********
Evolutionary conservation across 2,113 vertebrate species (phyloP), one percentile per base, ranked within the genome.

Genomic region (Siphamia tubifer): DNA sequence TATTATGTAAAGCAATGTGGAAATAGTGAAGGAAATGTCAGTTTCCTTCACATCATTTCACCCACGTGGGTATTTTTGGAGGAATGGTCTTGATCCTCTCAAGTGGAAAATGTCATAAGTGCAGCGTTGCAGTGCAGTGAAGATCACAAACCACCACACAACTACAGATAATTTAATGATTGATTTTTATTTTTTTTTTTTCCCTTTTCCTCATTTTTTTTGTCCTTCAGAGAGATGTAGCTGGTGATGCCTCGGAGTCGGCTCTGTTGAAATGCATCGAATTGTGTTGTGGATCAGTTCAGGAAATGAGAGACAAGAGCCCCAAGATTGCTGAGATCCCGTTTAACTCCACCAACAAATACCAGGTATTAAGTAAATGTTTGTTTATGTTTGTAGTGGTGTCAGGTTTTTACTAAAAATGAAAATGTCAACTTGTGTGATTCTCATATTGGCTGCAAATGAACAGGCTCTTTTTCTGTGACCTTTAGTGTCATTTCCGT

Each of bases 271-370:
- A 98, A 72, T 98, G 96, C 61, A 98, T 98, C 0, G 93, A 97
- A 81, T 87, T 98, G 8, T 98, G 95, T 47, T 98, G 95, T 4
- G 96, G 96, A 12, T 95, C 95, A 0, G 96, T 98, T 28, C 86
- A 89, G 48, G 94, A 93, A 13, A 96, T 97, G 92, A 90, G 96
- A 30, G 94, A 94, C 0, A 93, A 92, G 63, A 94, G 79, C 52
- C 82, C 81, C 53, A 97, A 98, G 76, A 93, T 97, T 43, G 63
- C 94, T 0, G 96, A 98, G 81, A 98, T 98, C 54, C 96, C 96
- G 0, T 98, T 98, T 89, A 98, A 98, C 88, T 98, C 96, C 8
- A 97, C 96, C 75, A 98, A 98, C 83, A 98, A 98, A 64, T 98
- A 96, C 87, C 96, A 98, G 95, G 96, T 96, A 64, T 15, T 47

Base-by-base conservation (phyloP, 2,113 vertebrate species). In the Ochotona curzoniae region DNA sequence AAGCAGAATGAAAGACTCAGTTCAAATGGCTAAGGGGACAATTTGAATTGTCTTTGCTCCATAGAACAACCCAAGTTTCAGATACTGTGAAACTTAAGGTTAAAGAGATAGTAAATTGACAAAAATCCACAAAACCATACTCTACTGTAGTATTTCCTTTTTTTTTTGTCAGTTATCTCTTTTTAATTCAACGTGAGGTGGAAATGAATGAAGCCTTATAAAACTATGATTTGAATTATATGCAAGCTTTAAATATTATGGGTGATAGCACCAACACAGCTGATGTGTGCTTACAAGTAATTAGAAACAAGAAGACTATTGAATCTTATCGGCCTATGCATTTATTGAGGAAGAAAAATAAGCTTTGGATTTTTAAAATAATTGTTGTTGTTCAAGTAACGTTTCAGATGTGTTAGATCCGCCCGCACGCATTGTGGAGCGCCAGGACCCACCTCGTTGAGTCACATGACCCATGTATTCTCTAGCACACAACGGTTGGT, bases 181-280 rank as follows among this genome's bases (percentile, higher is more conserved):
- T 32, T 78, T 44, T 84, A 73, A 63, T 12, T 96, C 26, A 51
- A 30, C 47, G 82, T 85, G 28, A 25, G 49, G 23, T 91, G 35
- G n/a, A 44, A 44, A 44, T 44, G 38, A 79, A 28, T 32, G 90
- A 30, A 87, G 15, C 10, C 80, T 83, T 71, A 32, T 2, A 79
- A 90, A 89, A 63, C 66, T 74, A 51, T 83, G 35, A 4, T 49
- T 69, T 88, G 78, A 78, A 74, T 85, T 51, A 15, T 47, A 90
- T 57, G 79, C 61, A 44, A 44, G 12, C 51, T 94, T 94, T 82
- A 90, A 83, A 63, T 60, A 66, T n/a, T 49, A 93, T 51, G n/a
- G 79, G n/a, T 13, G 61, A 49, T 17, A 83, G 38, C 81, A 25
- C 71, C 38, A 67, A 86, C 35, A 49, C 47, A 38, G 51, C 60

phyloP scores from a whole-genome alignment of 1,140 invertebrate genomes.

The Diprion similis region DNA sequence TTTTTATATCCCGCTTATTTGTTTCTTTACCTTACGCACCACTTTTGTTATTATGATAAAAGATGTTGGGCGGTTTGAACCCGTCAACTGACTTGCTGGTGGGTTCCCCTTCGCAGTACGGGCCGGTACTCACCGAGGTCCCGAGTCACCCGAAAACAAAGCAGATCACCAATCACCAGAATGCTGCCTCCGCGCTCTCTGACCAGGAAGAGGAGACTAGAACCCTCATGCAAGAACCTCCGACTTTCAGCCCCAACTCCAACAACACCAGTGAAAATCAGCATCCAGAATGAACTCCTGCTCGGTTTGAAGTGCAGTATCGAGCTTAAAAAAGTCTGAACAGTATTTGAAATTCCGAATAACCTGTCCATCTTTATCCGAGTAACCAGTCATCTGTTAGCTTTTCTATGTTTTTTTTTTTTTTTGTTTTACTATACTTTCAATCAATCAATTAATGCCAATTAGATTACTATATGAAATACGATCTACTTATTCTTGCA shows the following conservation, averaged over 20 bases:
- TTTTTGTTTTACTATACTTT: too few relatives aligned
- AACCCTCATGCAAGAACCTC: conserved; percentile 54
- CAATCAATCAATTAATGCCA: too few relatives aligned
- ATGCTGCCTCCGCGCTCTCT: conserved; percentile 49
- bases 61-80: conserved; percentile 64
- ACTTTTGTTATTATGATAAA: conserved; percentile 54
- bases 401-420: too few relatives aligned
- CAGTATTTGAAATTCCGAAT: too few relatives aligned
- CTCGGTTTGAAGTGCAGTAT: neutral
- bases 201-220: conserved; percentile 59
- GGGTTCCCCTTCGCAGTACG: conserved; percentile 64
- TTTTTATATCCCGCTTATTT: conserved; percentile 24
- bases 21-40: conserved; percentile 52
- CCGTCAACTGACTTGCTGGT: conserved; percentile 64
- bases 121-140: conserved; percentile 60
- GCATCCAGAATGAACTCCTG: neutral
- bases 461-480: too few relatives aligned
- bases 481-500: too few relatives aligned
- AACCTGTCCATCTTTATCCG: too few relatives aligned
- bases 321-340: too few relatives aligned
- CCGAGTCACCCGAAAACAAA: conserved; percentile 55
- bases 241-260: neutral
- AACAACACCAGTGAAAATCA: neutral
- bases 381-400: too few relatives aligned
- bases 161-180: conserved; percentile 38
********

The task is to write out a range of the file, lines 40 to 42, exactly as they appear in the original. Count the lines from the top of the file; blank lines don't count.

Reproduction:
- CCGTCAACTGACTTGCTGGT: conserved; percentile 64
- bases 121-140: conserved; percentile 60
- GCATCCAGAATGAACTCCTG: neutral